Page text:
14. Many thanks for the review, Prolixic – especially the parsing of 19d where I’d got tangled up trying to make NOT (libr)ARY fit into the picture.

  15. Thanks to Prolixic for explaining my missing answers.
    Thanks again to Laccaria for the challenge.

  16. On the comment on the ‘are’ in 24a:
    In last Friday’s Times there was this:
    Servant who could be Eritrean (8), for RETAINER
    Doesn’t the ‘who’ in this clue do the same as the ‘are’ in 24a, i.e. treat the solution not as a word-object but as itself?

  17. Thanks all for the comments, thanks to Prolix for the analysis, and thanks to BD for hosting. All right, not as good an assessment as I might have hoped for, but that’s life.

    When someone, above, said “you shouldn’t be in Rookie corner” I’m interpreting that as, perhaps my clueing style doesn’t fit what is expected of a RC submission. No disrespect meant to BD and Prolix! I’ve been thinking this for quite a while now. This site does a brilliant job at introducing us to the work of many excellent new setters, some of whom have indeed moved on to more exalted circles! I just think I never manage to be quite on-target, as far as RC is concerned.

    Where I go from now on, I don’t know, I don’t think there are any options that would work for me. :(

    Incidentally, “whynot” in his post above, is on to something! There are nine letter “C”s in the puzzle, I just happened to choose 22d for some reason. And why is there (seemingly) no theme? Anyone who’s curious, could try googling – although googling just the word itself won’t help much. And I should have known I’d have trouble with “back-stop”. I intended a rather wry comment on the current (British) political turmoil, and originally wrote it without the hyphen, which would have elicited even louder howls of anguish (cf. one of the clues in last Saturday’s Guardian Prize….). Apologies to all those who found it a problem. Others have done worse!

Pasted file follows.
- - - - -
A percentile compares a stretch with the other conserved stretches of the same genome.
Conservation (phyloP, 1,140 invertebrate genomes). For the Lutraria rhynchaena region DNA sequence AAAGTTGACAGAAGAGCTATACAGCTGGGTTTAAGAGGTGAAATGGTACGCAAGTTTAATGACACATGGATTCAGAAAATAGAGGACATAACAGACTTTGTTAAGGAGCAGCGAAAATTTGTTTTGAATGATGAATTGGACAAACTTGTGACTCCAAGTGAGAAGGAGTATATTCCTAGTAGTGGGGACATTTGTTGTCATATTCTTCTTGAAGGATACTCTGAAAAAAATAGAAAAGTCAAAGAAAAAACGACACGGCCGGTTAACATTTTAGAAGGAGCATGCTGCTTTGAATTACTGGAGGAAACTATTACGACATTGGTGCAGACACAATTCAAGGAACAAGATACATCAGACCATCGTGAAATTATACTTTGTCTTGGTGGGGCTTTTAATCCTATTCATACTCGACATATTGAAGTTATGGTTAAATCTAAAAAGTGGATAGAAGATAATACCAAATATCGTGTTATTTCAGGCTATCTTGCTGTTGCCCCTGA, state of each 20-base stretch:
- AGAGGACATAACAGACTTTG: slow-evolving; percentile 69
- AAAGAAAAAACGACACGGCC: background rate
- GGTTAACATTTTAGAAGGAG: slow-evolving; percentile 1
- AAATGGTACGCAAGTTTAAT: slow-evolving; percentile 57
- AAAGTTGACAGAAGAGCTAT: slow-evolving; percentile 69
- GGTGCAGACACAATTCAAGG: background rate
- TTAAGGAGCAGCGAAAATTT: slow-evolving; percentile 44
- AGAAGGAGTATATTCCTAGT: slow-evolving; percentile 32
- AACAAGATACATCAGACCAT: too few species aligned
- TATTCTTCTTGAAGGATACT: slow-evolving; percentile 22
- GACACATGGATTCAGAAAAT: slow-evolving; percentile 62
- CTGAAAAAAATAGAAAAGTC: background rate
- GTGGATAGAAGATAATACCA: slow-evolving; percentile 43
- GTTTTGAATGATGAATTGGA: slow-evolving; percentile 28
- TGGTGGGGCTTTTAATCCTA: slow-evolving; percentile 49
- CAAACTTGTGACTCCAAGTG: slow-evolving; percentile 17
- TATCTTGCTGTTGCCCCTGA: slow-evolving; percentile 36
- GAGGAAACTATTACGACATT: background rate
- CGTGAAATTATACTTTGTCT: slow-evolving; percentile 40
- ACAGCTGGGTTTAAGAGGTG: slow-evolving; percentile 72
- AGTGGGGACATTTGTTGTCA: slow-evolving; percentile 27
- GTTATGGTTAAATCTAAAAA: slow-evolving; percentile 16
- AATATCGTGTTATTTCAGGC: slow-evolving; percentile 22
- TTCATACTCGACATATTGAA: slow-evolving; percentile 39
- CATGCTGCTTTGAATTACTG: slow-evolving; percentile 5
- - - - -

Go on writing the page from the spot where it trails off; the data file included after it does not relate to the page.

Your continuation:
So long for now. L.

    1. I am pretty certain that the comment about not being in the Rookie Corner was an encouragement that you should aim for the NTSPP slot rather than an indication that your cluing style is unsuited to the slot. The Rookie Corner allows for all cluing styles. I try to indicate where a particular style will not find favour with some editors. However, in terms of comments, I don’t count editorial differences towards the score.

      As I mentioned in the preamble, the main issue was not the standard of cluing itself but rather the number of repetitions. Setting a crossword requires an almost fanatical attention to detail and precision in the cluing, whatever the style of cluing. The only real cluing error was the use of concerning as a containment indicator that did not work. If you could get someone to test solve your next crossword and ask them to pay particular attention to any loose ends in the cluing, it should result in a great overall improvement in the overall feel of the crossword whilst maintaining your style of cluing.

      1. Of course I understood the meaning of the comments above, and apologies to Gazza, and others, for deliberately choosing to misinterpret their post.

        And apologies to BD for saying things that I shouldn’t have, in an E-mail.

        It’s just that I don’t feel able to make that extra effort to meet the high standards expected of a setter. Sorry, but I’m right out of ideas, inspiration or motivation.

        If I ever get put on the ‘right’ meds things may be different…. :(

        1. Please don’t be put off by what you obviously see as negative comments but which are really attempts to be helpful. As I said in my original comment I thought your puzzle was really good (and certainly more entertaining than many we find amongst those published nationally).

          Personally I don’t worry too much about repetitions (and often don’t even notice them unless they’re very blatant, e.g. in adjacent clues). In any case, as others have said, these are minor points that can be picked up by a test solver.

          So I hope that you’ll continue to produce puzzles for our enjoyment.